Indonesia: Indigenous groups allege abuses of rights by Vale nickel mining activity

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Article
23 August 2019

Indonesia: Indigenous groups allege abuses of rights by Vale's nickel mining activity

Author: Environmental Justice Atlas

"Karonsi'e Dongi people and Vale mine in Sorowako, Sulawesi, Indonesia", 20 March 2019

PT Inco (now belonging to Vale Indonesia) began exploring Sorowako’s nickel in 1968...According to the organization AMAN, during the mining exploration activities, Inco/Vale have committed many violations. Indigenous communities such as the Karonsi'e Indigenous community, have lost their traditional land and livelihoods, including fruit tree groves. In 1957, the predominately christian Karonsi’e Dongi people were forced to flee their homes to avoid being killed by rebels seeking to establish an Islamic state following Indonesia’s independence. Before the Karonsi’e Dongi... returned to their ancestral lands, the Indonesian President signed a contract with the mining company giving it the rights to extract nickel on the island of Sulawesi. The Karonsi’e Dongi received no compensation for their lost lands and... were not involved in land negotiations, or any community consent process... According to numerous studies, the mining project has caused a large number of social, ecological and economic damages... [Investigations by Memorial University of Newfoundland and the Indigenous Sorowako Association] reported that "there are several positive correlations between air pollution levels, dust fall accumulation in households, and health conditions typically found in nickel industrial areas suggested a potential human health impact of mining and smelting”... Studies demonstrate how the women are affected by [the mine]... The company has taken land and natural resources that is used to sustain the community's livelihood, and therefore, women have to work harder. Some local women have become "contract wives." ...[A] situation where migrant workers at a mining operation marry a local woman then leave her and the area once their contract is over. Some women, many of them newcomers to the area, have become sex workers... there is more violence against women.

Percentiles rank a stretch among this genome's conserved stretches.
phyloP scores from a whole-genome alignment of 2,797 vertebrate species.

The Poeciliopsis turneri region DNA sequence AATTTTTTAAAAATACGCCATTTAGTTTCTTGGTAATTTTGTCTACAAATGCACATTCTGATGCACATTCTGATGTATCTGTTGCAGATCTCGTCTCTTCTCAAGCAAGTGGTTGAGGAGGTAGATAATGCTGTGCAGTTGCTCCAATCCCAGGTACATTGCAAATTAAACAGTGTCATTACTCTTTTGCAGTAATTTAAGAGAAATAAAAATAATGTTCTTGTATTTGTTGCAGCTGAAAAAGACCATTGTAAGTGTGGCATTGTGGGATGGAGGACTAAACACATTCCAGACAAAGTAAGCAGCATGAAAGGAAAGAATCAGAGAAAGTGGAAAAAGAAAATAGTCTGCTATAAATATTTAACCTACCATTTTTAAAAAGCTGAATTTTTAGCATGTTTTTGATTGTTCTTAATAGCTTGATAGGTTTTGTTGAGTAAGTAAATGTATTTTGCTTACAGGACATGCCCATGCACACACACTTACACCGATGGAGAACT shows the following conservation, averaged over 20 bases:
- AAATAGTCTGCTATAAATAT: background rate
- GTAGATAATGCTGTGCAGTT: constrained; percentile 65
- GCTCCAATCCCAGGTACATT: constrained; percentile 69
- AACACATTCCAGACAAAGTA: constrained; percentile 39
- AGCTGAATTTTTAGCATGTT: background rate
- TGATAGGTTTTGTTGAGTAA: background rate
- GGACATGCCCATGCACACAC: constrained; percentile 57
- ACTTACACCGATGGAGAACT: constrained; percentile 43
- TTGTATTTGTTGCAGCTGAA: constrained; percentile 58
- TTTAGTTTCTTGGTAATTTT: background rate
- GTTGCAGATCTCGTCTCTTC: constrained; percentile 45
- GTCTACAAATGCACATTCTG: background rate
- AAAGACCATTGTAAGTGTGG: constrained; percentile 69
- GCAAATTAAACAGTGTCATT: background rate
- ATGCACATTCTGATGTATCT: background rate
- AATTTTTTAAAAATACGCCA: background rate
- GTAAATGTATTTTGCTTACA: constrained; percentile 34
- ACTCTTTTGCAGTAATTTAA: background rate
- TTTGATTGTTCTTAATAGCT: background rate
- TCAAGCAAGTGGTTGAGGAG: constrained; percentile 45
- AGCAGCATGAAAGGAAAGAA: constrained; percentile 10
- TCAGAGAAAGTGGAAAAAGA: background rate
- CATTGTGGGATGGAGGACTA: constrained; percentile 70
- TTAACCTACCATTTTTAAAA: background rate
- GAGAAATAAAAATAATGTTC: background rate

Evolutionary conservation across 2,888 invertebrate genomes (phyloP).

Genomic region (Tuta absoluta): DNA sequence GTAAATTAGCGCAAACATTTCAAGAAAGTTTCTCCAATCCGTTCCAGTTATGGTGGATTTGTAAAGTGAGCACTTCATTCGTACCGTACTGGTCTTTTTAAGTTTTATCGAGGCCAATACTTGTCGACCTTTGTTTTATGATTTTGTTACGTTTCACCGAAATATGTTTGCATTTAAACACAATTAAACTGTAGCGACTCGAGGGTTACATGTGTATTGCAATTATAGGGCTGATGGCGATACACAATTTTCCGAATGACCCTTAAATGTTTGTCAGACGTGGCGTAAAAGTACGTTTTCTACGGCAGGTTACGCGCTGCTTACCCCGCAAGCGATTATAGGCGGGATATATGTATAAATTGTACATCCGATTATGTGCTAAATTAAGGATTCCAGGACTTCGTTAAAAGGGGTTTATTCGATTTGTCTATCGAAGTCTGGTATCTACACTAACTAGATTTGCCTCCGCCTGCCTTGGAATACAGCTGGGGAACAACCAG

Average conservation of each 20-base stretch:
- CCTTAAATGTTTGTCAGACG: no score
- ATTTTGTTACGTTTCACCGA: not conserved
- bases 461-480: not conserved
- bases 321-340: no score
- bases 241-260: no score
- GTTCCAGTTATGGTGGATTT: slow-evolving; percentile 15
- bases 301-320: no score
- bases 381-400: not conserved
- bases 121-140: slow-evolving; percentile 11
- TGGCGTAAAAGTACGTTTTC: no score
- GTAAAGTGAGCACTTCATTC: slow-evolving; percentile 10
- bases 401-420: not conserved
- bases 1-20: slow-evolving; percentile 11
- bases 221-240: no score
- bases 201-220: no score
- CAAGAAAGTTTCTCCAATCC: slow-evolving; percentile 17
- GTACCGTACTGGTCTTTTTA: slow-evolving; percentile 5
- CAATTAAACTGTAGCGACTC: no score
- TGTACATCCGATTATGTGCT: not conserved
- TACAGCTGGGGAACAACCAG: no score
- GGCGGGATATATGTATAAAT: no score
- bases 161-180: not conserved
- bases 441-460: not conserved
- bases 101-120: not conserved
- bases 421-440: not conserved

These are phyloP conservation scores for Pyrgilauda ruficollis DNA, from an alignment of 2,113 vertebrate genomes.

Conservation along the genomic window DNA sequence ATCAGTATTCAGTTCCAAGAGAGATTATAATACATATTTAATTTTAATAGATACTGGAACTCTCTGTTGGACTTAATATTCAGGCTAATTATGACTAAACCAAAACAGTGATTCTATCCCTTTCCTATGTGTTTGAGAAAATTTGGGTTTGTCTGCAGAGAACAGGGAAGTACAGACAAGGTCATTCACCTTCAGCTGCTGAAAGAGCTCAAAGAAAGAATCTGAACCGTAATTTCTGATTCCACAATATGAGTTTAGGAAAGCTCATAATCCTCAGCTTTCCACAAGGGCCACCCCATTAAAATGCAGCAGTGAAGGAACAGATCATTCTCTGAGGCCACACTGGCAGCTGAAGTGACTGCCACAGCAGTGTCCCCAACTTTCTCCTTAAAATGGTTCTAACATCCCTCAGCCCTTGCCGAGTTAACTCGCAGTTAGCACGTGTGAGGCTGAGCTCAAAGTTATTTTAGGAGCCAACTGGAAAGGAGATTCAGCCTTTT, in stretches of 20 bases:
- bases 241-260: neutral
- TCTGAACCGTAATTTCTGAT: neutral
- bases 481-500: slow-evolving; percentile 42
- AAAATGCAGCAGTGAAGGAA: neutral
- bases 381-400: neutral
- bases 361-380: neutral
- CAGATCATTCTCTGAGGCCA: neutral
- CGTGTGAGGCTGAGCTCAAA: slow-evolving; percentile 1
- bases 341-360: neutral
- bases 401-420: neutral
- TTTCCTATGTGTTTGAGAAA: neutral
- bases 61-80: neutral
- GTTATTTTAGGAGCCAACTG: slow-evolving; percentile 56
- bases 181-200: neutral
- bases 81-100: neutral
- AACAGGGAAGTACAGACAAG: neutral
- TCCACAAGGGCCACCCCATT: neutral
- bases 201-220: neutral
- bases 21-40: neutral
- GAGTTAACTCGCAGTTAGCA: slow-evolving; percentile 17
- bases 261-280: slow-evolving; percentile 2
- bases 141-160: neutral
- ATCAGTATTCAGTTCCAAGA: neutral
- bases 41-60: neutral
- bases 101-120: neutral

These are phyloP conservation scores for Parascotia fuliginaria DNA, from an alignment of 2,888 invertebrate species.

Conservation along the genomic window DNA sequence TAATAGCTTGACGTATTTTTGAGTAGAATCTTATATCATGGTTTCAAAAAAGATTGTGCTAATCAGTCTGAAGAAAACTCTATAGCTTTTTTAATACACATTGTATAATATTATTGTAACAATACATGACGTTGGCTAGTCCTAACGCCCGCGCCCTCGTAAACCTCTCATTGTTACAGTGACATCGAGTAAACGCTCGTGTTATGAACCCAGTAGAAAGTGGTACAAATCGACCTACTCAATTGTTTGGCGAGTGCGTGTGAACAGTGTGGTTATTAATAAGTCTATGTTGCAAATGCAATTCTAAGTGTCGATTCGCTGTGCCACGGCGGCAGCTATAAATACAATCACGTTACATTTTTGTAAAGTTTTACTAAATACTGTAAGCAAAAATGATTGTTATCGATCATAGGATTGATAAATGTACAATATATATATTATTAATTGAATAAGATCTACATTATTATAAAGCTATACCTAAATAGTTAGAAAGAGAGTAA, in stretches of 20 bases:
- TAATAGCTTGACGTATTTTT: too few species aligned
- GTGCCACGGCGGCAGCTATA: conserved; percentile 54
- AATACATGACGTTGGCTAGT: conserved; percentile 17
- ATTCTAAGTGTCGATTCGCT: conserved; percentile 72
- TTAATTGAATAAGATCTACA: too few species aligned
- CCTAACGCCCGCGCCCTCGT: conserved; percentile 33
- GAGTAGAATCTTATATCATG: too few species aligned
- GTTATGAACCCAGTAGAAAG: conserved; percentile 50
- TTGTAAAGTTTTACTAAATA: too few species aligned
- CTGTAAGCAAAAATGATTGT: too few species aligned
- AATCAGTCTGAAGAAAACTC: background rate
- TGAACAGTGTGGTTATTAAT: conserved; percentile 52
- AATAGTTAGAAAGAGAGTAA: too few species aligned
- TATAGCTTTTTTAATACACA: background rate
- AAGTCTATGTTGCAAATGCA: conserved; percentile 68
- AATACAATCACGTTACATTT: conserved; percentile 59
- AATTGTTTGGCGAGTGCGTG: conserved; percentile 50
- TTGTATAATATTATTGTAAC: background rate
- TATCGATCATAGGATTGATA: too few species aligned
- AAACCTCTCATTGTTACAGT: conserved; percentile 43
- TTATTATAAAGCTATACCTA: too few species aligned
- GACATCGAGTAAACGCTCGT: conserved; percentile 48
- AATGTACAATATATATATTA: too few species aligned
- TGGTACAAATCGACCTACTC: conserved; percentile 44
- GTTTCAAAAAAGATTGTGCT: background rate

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Company response
22 August 2019

Vale response

Author: Vale

Vale will address below the issues brought up in three cases in the Business and Human Rights Resource Center website on Indonesia, New Caledonia and Onça Puma, Brazil.

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